How quality sleep can help cancer patients and survivors

Everyone affected by cancer understands the impact it can have on all aspects of life. For cancer patients and survivors, treatment and recovery can be exhausting and painful, while obtaining the deep rest that is essential for recovery is often difficult.

“We know that many cancer patients and survivors report sleep disturbances and poor sleep quality as a result of their diagnosis or treatment,” said Dr. Alpa Patel, Ph.D., Senior Vice President of population sciences at the American Cancer Society, says Thrive.

There is growing scientific evidence that quality sleep can help improve health and well-being. But the sleep-cancer link has been a neglected area of ​​research, with more attention paid to nutrition and exercise, Dr. Patel says. Although poor sleep quality may be associated with the risk of developing certain types of cancer, evidence to date is limited. There is also limited evidence on how sleep can help patients during treatment and during recovery.

That’s about to change. The American Cancer Society and Sleep Number have launched a six-year partnership to explore the critical link between quality sleep and cancer outcomes.

“We need to know what causes sleep disturbances for different types of cancer,” says Dr. Patel, who oversees researchers and scientists in her role at the American Cancer Society. “By identifying the impact of quality sleep on cancer prevention and cure, we want to identify the best interventions and strategies to potentially improve the quality of life of cancer survivors,” she says. This is essential research, notes Dr. Patel, because there are currently no guidelines on sleep for cancer prevention or for cancer survivors.

Shelly Ibach, President and CEO of Sleep Number, is delighted with this historic partnership, which she says will “directly support our company’s purpose – to improve the health and well-being of society through better sleep. better quality”. The impact, she adds, will be “far reaching, benefiting cancer patients and survivors, and society as a whole”.

Drawing on more than 15 billion hours of highly accurate sleep data generated by Sleep Number 360® smart beds, scientists will study the effects of cancer on the sleep patterns of patients and survivors, analyzing information such as as individuals’ sleep duration and efficiency and key biometric data, including average heart rate and average respiratory rate. They will review information from historic and ongoing cancer prevention studies and explore whether sleep deprivation could be a risk factor for cancer.

“What excites me is that the technology and data generated by Sleep Number smart beds will help fuel and accelerate our science and research,” says Dr Patel.

For Dr. Patel and Ibach, the research has a personal resonance. “Cancer doesn’t just come in, it devastates your life. You live life and then everything changes,” says Ibach, who lost her husband, George, in October 2017 after an 18-month battle with cancer. “My husband was so full of life and brought joy to everyone around him and all of a sudden, boom, he’s diagnosed with leukemia. Next thing, we’re living in hospital for nine months , everything looks good, and then with a moment’s notice, he has hours to live.

Ibach emphasizes the importance of quality sleep for caregivers and those bereaved by the loss of loved ones. “I made sure to take time to sleep whenever I could because obviously your sleep is disrupted when you’re grieving – but sleep is a healer and it has helped me heal mentally, spiritually and physically. “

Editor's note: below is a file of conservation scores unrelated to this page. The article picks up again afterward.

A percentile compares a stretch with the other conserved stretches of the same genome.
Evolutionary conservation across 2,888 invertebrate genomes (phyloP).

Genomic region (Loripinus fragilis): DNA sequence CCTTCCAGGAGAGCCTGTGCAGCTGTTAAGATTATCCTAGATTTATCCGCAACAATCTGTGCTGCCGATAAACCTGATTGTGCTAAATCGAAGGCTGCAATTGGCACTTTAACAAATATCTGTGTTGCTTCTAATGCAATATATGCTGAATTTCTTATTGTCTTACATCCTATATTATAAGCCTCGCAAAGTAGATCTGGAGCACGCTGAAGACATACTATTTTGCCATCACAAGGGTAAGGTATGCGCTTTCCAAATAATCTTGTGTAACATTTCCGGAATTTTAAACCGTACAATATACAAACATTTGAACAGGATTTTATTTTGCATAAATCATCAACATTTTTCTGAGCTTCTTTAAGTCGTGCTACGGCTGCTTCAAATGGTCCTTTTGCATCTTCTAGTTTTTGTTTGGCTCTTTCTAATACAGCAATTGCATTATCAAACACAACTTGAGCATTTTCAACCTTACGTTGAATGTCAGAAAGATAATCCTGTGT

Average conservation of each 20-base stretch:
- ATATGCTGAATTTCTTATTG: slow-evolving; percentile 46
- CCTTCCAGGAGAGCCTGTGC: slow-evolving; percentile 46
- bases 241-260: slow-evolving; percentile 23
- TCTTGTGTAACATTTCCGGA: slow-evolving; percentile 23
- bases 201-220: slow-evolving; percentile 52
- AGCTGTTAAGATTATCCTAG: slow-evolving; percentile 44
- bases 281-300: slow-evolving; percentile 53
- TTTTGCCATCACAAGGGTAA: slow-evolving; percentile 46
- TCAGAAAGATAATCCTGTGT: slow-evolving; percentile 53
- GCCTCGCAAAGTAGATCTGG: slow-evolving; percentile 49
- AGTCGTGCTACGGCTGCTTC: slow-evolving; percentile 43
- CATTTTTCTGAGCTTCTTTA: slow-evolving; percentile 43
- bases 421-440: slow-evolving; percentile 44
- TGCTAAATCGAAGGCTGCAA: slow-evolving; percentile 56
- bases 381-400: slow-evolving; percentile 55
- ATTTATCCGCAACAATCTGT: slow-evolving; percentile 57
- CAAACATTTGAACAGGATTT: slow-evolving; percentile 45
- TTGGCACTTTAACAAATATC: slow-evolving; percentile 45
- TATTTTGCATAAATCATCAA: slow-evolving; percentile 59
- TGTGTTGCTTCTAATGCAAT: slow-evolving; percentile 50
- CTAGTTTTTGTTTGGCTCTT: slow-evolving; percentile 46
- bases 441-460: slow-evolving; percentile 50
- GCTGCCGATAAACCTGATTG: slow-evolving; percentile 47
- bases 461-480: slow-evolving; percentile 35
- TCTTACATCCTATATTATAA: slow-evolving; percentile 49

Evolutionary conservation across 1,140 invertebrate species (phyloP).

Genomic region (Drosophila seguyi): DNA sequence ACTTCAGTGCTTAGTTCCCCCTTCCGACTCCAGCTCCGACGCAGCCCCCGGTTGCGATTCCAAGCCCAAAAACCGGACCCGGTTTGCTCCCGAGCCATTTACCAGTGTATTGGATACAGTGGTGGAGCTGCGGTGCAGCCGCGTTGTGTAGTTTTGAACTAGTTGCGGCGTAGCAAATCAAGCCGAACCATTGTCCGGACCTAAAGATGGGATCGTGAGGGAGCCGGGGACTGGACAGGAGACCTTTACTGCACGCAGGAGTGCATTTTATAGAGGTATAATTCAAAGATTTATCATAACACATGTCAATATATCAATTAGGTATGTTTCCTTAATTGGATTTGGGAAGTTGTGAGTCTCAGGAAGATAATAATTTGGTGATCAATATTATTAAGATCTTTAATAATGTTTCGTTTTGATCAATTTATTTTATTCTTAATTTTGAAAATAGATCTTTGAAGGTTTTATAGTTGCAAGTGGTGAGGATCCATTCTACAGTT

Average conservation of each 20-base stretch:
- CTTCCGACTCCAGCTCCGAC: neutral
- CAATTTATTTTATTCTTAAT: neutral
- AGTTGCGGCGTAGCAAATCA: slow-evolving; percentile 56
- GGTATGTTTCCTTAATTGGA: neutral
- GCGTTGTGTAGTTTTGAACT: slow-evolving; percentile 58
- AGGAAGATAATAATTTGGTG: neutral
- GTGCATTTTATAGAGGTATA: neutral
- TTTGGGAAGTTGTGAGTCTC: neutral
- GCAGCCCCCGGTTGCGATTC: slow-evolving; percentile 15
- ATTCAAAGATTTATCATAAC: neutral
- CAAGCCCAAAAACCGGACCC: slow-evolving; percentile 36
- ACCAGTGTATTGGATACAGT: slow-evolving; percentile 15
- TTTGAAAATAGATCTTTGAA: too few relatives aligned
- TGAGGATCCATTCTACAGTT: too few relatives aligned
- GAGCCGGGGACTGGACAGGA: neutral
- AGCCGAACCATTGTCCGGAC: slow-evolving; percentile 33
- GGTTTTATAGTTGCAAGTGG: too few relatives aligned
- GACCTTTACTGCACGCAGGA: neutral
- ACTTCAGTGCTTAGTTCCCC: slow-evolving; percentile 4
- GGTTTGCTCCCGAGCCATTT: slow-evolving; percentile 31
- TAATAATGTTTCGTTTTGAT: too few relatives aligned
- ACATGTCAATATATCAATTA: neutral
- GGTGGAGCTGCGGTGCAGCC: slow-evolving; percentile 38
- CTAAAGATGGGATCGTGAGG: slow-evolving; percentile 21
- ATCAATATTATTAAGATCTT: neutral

Cancer is a subject that is also deeply personal for Dr. Patel, who began volunteering with the American Cancer Society as a teenager after his grandfather was diagnosed with brain cancer at the age of 64 years old. “He was riding his bike when his hand went numb,” she said. . “It turned out he had a brain tumour, a glioblastoma the size of a lemon. He went from training for a triathlon to not being able to speak or eat in six months, then he died. Dr. Patel says the experience of losing her beloved grandfather sparked her determination to do whatever she personally could to find a cure for cancer. This led directly to her current career and his goal of supporting cancer patients in terms of prevention, treatment and recovery.

Its goal going forward is to establish clear public health guidelines for sleep and sleep “prescriptions”. “Wouldn’t it be amazing if when a cancer patient or survivor says, ‘I’m having trouble sleeping,’ we can say, ‘Here are precision tools tailored to you, based on your own cancer and your treatment history — here’s what will work best for you?”

These kinds of tailored health guidelines, she points out, are already available for cancer patients when it comes to nutrition and exercise. “If a breast cancer survivor says, ‘I have chronic fatigue,’ we can actually prescribe the right amount of cardio to lessen the side effects of the symptoms. Wouldn’t it be great to have sleep prescriptions as well? »

Dr. Patel’s ultimate goal is to generate enough evidence to spark a movement in the cancer research community around the study of sleep in relation to cancer.

It’s a goal worth pursuing, concludes Ibach. “Cancer doesn’t discriminate — it affects everyone. Our hope is that sleep guidelines will help eradicate this devastating disease and improve millions of lives. I am convinced that we will achieve this. And we are honored to join the American Cancer Society in the fight for a cancer-free world.

Thrive Global and Sleep Number believe that quality sleep has a profound impact on health and well-being. Today, this is more important than ever as we seek quality sleep to help boost immunity, increase energy and improve recovery. Visit to find the best sleep solution for you, so you can wake up to your greatest purpose.

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